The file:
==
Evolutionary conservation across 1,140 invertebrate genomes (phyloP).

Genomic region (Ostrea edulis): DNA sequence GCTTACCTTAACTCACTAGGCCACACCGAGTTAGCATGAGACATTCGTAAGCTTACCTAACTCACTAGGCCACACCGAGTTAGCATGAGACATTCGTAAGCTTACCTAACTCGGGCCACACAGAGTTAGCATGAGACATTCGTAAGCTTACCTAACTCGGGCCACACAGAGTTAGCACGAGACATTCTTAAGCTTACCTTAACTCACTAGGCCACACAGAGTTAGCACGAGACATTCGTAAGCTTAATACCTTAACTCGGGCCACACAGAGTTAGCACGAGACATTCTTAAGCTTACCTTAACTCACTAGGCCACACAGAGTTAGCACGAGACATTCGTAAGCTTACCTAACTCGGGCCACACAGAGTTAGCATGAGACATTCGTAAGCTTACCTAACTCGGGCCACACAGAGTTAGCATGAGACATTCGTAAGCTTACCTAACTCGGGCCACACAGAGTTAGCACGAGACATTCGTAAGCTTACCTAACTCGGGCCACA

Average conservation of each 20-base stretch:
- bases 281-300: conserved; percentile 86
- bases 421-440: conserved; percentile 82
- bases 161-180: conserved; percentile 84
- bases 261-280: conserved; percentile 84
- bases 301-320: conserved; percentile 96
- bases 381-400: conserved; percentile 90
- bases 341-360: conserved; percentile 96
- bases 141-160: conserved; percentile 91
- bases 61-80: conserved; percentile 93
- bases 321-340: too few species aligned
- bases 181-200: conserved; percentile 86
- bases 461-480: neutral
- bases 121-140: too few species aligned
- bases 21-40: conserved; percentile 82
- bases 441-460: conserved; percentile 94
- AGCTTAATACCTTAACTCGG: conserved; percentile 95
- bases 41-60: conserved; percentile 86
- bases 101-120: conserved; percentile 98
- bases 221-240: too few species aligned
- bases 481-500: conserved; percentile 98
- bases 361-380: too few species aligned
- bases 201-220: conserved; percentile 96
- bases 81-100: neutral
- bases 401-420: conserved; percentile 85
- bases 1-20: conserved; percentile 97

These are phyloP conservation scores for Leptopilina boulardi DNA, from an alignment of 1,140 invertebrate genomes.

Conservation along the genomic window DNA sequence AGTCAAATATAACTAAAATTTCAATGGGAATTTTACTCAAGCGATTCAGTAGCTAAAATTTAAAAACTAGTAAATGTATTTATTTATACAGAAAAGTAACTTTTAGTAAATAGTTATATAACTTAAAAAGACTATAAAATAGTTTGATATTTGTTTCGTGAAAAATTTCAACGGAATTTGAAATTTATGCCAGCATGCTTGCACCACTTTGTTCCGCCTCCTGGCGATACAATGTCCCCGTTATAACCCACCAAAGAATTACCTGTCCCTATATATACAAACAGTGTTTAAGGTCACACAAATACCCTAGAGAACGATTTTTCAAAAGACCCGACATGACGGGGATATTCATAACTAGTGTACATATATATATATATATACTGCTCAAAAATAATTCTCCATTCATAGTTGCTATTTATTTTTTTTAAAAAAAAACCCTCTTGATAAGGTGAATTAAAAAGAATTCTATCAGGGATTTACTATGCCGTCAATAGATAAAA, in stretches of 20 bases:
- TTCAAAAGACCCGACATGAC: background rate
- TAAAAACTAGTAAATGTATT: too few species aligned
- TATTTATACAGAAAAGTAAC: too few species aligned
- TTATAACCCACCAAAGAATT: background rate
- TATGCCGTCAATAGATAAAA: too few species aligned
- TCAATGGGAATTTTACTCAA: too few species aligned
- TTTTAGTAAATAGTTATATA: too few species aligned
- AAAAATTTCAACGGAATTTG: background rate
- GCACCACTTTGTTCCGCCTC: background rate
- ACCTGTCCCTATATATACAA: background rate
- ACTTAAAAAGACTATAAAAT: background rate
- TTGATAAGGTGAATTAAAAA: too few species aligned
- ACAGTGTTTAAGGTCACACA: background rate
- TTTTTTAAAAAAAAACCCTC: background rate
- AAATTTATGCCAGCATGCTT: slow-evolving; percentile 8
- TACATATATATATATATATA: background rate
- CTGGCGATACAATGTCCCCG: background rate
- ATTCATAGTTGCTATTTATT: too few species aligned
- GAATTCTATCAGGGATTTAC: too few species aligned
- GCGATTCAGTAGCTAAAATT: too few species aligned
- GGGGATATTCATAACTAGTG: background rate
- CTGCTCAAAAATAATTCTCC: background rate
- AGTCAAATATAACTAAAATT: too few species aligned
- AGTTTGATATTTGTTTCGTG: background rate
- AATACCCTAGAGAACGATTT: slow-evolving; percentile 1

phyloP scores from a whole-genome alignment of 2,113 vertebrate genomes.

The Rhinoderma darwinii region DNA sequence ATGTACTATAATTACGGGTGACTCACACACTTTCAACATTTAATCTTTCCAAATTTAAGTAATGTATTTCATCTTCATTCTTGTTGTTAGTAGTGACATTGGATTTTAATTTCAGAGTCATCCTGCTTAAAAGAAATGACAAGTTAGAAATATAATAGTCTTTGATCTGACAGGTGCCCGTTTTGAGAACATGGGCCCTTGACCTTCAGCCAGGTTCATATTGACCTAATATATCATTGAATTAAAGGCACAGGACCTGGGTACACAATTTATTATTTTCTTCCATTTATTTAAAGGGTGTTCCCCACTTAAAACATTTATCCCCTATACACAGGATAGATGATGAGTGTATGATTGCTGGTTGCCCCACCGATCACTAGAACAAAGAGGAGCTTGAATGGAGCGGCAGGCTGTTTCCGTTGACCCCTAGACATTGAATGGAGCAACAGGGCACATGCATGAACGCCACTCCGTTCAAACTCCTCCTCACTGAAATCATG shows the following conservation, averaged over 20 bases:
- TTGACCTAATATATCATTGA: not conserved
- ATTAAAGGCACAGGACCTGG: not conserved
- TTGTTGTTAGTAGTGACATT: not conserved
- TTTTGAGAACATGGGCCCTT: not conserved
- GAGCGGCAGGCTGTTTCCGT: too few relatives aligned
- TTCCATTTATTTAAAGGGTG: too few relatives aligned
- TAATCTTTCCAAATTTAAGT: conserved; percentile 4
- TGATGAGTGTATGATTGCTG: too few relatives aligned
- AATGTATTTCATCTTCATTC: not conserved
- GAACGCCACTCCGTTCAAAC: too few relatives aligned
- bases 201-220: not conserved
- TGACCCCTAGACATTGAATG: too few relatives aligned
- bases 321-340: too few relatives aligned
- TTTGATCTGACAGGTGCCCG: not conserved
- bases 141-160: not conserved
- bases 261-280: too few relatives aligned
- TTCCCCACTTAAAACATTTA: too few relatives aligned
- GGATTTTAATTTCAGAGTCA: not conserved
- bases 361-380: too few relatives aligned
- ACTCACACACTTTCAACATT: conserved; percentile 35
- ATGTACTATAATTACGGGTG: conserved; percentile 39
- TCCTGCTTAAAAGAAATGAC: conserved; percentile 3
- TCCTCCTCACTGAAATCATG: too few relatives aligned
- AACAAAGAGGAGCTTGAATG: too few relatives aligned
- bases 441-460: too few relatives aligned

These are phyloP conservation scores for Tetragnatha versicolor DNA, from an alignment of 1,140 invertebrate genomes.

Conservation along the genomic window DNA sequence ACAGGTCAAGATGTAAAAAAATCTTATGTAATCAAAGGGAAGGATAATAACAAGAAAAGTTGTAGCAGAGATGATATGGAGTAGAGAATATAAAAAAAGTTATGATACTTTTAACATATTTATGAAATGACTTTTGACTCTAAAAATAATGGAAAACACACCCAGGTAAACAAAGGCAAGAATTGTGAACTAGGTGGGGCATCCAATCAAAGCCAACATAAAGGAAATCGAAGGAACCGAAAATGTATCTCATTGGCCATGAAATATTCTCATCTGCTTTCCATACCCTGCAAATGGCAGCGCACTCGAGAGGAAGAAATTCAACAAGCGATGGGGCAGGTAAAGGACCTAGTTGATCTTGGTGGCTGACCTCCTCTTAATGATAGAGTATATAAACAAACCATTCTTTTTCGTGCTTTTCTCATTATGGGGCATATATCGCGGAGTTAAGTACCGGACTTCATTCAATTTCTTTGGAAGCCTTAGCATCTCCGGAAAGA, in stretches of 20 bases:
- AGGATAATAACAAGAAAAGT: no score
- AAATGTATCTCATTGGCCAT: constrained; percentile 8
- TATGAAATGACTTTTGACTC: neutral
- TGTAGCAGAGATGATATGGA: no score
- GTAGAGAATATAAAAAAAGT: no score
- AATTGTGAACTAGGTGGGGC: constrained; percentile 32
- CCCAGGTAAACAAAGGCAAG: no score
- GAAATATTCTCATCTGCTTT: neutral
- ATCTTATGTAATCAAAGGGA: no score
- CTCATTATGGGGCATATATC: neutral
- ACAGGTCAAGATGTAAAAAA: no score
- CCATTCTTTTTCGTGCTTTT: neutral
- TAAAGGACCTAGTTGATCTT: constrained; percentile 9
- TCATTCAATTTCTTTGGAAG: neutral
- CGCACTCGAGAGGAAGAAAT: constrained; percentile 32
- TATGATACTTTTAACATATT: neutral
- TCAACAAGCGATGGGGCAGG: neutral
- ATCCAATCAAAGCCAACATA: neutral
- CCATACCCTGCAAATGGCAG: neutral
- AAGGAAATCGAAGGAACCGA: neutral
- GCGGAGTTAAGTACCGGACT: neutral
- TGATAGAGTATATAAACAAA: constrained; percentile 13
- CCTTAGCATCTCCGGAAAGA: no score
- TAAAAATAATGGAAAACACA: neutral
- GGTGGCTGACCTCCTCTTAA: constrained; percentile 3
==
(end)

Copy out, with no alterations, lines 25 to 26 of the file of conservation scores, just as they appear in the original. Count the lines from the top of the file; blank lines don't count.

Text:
- bases 201-220: conserved; percentile 96
- bases 81-100: neutral